[p. 185] The separation of Churches or, better said, the schism of Christianity is the greatest failure of the Christendom in history. This failure testifies, how much freedom the Providence of God has given to man, and how much man has misused this freedom. In the Church there cannot be separation, because the Church is One, and it is homogeneous. Its oneness is determined through the fact that Christ is living in it, that it is mediating the gifts of Grace, and that in it are administered the sacraments. It is not the Church that is divided, but rather [p. 186] Christian humanity. The separation happened within the kingdom of Caesar which became interweaved with the Kingdom of God, but it is not in the Kingdom of God, in which there cannot be separation. The selfsame and eternal Truth of the Christian Revelation is individualized in different races, nations, personalities. The absoluteness of Christian Truth is in no way contrary to an individuation of this kind. There are no excluding oppositions between the universal and the individual. The universal and the individual have herein a concrete sameness. The absolute Truth of Christianity has a human recipient. The human element is not passive but rather active, and it reacts with a creativity different to that which is revealed from above. It creates a multiplicity of forms. And in this should be seen nothing bad. There are many mansions in my Father's house [John 14:2]. Thoroughly justified is the existence of an Eastern and of a Western Christianity, just as there is of a Romanic (2) Christianity and of a Germanic Christianity. It must be said that already in the first centuries the difference in the types of Eastern and Western Christianity had become apparent. The patristics of the East was very different from that of the West; different forms of spirituality developed in the both parts of the Christian world. One part of Christendom adopted the heritage of Greece, the other the heritage of Rome. And even if there had not occurred the catastrophe of the formal separation of the Church, which first then happened when the differences of the both types of Christianity had sufficiently grown apparent, there would in spite of that exist still these types of Eastern and Western Christianity, sharply individualized and different from each other. [p. 187] From the Orthodox standpoint one could admit that there would be a Latin Christianity even while maintaining Christian unity, but that this Latin Christianity would be very strange to Russian Orthodox people. Russian Orthodox in hostility to Catholicism sometimes say, that they cannot bear Latin language and the shaved faces of the Catholic priests, and they are inclined to see a very heresy even in this Latin language and in these shaved faces. So strong an effect have national prejudices! With a more insightful view on the processes of religious individuation it must be admitted also that the German Catholicism never adopted that Latin spirit which pervades the Catholicism of the Roman peoples. It is enough but to remember the great German mysticism, which is in its essence Catholic, and to compare it with the Spanish, Italian or French Catholic mysticism. Tauler, Suso and Jan van Ruysbroeck or Angelus Silesius, who was a passionate and intolerant Catholic, belong to entirely different a spiritual world from that of St John of the Cross, St Theresa, Blessed Angela or St Francis de Sales. German Catholic theology is less rationalistic than French or Italian theology, and in it rules less the Latin love for clear forms. A theologian like Scheeben would be impossible in France. St Thomas Aquinas was a typical Italian, a Latin genius, a genius of form and measure. The German spirit created Meister Eckehart. Protestantism was mostly a product of the German and Anglo-Saxon race, of its individual forms of religiosity. This [p. 188] was a pathological protest against the constraint of the Latin universalism. Individualization is very distinct within the Christianity of the Western world and is active also in Catholicism, but these individualizations and differentiations are yet deeper when comparing the Christianity of the East and the West. The primary and fundamental issues are not the dogmatic and ecclesiastical canonic differences between Orthodoxy and Catholicism, but rather the differences of spiritual type and of spiritual experience of the mystical way. Howsoever much Orthodox and Catholics fight about the filioque and the infallibility of the pope, they will never come near to a mutual understanding. Here collide worlds which have walked different paths and have collected different experiences upon these paths. It has become difficult for them to understand each other. The stipulation for an abstractly-formal agreement on differences of thinking cannot contribute anything for mutual understanding. This question cannot be decided upon a formal-dogmatic or formal-canonic scope. For the East the infallibility of the pope and the outward unity of the ecclesiastical organization were superfluous while for the West they were essential, because East and West had walked different historic paths and had collected different spiritual experiences.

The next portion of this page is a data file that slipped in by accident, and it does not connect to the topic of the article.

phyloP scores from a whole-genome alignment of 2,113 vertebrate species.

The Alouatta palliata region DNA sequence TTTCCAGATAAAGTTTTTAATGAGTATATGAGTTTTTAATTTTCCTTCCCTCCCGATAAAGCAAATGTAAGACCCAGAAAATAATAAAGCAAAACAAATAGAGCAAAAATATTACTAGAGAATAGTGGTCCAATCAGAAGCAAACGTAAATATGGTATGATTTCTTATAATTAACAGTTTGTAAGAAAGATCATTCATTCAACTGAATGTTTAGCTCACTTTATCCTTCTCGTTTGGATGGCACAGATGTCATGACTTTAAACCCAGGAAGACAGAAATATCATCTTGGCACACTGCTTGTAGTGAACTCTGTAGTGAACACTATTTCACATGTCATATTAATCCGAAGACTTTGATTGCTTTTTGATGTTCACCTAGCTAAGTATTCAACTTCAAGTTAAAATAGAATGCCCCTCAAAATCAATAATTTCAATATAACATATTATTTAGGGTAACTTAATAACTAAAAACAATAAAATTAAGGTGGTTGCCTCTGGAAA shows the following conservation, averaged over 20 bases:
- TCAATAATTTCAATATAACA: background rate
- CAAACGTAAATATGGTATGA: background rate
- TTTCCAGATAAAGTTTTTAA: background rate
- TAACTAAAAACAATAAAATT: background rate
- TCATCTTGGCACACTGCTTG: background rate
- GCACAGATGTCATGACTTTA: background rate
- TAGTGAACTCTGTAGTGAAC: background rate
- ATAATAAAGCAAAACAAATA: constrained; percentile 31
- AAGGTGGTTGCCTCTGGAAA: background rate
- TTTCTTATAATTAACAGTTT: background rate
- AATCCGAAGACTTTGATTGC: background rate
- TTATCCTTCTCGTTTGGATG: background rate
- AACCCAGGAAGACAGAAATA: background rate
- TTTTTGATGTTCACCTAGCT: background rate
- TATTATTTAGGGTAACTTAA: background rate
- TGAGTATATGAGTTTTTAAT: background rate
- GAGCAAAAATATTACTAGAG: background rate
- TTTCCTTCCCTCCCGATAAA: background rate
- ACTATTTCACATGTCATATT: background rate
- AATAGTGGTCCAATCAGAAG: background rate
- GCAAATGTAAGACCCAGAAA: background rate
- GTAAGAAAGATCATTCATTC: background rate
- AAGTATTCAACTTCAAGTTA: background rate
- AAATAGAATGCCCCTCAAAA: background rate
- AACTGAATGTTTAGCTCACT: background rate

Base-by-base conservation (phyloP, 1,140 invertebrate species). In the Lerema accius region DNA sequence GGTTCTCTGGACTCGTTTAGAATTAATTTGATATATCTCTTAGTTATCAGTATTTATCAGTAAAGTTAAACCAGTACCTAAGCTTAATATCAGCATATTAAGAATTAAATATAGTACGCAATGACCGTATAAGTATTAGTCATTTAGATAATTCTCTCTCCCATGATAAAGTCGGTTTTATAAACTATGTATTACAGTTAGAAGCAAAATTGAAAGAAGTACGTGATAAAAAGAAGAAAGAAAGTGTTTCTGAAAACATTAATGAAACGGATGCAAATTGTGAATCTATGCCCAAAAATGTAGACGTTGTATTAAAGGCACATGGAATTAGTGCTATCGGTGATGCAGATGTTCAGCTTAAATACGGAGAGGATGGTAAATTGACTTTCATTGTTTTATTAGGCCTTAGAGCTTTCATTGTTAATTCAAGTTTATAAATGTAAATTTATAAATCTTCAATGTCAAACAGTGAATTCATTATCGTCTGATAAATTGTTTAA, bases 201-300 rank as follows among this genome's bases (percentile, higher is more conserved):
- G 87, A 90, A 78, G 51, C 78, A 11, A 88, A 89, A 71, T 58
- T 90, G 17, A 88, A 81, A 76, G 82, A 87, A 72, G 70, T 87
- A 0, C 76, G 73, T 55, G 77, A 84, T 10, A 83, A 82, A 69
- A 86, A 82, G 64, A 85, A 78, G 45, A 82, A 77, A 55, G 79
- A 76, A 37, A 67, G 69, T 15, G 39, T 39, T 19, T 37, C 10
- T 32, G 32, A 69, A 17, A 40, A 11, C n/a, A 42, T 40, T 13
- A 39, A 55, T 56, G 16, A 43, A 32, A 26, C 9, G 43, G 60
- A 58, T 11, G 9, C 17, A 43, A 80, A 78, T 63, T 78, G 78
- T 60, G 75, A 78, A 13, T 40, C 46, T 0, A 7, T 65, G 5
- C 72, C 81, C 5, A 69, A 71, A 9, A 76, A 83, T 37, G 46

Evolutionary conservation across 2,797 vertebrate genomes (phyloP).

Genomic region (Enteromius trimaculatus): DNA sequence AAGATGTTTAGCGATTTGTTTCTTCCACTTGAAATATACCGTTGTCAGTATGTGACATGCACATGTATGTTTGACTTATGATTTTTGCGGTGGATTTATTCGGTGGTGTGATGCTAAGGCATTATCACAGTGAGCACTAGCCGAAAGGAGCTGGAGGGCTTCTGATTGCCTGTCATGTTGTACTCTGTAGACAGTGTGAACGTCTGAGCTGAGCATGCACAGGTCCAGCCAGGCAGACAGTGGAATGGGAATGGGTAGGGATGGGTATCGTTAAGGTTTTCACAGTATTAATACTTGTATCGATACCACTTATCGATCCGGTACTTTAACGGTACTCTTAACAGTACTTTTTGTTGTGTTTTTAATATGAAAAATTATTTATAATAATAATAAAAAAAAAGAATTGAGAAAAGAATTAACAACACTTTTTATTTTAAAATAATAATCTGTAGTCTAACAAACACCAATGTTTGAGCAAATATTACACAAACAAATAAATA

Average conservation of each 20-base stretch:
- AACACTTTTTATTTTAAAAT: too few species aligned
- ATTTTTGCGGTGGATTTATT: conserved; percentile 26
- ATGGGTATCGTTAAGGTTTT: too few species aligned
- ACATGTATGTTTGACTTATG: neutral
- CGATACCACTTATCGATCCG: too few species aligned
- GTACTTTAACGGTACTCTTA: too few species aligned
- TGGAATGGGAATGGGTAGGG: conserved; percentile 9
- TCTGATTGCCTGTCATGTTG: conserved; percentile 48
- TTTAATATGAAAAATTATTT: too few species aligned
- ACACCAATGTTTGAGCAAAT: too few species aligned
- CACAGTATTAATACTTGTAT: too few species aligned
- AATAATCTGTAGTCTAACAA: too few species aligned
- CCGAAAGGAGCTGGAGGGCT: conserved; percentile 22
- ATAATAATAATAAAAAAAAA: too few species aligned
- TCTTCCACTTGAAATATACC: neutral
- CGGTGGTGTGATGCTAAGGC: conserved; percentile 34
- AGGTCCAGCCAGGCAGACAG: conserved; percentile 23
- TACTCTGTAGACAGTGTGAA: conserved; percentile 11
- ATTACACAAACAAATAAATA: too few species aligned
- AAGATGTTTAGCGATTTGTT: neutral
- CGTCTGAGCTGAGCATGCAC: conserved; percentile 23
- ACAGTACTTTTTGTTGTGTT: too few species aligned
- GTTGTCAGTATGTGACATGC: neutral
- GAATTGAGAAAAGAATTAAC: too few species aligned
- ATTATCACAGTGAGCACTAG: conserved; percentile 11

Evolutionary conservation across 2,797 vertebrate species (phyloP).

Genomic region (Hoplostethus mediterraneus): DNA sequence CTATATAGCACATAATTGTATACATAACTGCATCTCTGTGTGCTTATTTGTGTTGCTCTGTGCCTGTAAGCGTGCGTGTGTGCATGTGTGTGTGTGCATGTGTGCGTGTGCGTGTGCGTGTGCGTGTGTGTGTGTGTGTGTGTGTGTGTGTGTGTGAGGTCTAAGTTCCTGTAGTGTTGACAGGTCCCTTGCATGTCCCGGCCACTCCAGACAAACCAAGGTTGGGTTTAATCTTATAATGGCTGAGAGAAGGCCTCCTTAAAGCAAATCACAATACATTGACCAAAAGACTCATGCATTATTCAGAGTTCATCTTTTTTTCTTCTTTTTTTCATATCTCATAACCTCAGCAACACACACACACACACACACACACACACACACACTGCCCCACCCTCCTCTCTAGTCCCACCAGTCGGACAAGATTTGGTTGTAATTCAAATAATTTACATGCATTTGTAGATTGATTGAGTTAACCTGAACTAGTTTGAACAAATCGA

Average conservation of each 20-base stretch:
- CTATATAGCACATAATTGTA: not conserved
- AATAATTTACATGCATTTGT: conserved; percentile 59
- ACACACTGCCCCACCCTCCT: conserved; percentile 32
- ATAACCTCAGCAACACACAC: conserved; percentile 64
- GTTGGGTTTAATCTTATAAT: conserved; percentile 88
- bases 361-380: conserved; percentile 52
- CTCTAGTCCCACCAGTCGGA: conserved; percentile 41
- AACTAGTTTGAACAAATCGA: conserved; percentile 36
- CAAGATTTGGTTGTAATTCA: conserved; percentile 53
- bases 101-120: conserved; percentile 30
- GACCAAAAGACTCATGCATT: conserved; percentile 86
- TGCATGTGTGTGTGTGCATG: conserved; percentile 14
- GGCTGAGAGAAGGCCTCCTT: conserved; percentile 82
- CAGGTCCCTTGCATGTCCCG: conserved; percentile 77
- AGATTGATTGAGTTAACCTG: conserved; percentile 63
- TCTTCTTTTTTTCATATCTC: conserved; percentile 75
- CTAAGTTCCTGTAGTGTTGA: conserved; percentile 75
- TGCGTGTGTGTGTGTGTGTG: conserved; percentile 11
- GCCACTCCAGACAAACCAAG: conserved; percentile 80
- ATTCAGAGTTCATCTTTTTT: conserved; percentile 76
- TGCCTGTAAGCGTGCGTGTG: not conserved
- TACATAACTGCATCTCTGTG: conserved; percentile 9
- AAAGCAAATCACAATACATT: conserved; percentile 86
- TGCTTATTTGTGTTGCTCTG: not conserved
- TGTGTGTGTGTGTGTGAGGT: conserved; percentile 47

Early Christianity was eschatological; it had no historic perspective; it awaited the immanent end of the world and the Second Coming of Christ. But Christianity was destined to become a historic world power. It could not for long live upon those exclusively charismatic [p. 189] gifts, upon which lived the early Christians; it had to have an organ for continued historical life and for the struggle. Eastern Christianity, which inherited the hellenistic spirit, was more meditatively disposed, it concerned itself more in discussing dogmatic questions, and the essential work of the Eastern Patristics was in shaping the dogmas. In the East issued forth both the heretical and a Christian gnosis, beginning with St Clemens of Alexandria. The West was more practical; it inherited the Roman spirit; is was more busy with questions of organization of the Church and with moral theology. In the West, Christianity came more quickly to a consciousness of its historical tasks. The Western Church proved itself to be primarily a fightingly active Church. It took upon itself immense governmental and historical tasks, because the Empire in the West had collapsed. In the East, the Church maintained always the eschatological character. Orthodoxy was more inclined to eternal life and the Kingdom of Heaven than to earthly life and to the historical victories of Christianity in the world. The Church in the West became an immense historical power; it understood completely the bellicose task involved in world supremacy, of ruling over the world. The Western Church saw itself as the Kingdom of God upon the earth, beginning with St Augustine. The historical perspective was overshadowed the eschatological perspective. Christianity in the West was by its type more active and bellicose, it was striving after power upon the earth, after deeds in history. This led to a very high valuation of the principle of organization. For the Catholic consciousness it is characteristic, that all must be organized and put under the outer unity, – the soul, the so- [p. 190] ciety, the culture must be organized; the Church – in a sense of external universal unity – must be organized; the religious thinking, the system of theology and philophy must be organized. Instruments of the battle, with which the Church is called to fight in the world, must be trained and ready everywhere. The Church must have its own armies and fortresses. All must be transformed into an army and a fortress, – soul, social life, thinking. Scholasticism is only the arming of thinking for battle, defense and attack. The theological and philosophical system of St Thomas Aquinas is an immense, wonderfully built fortress, like the whole Catholic Church overall.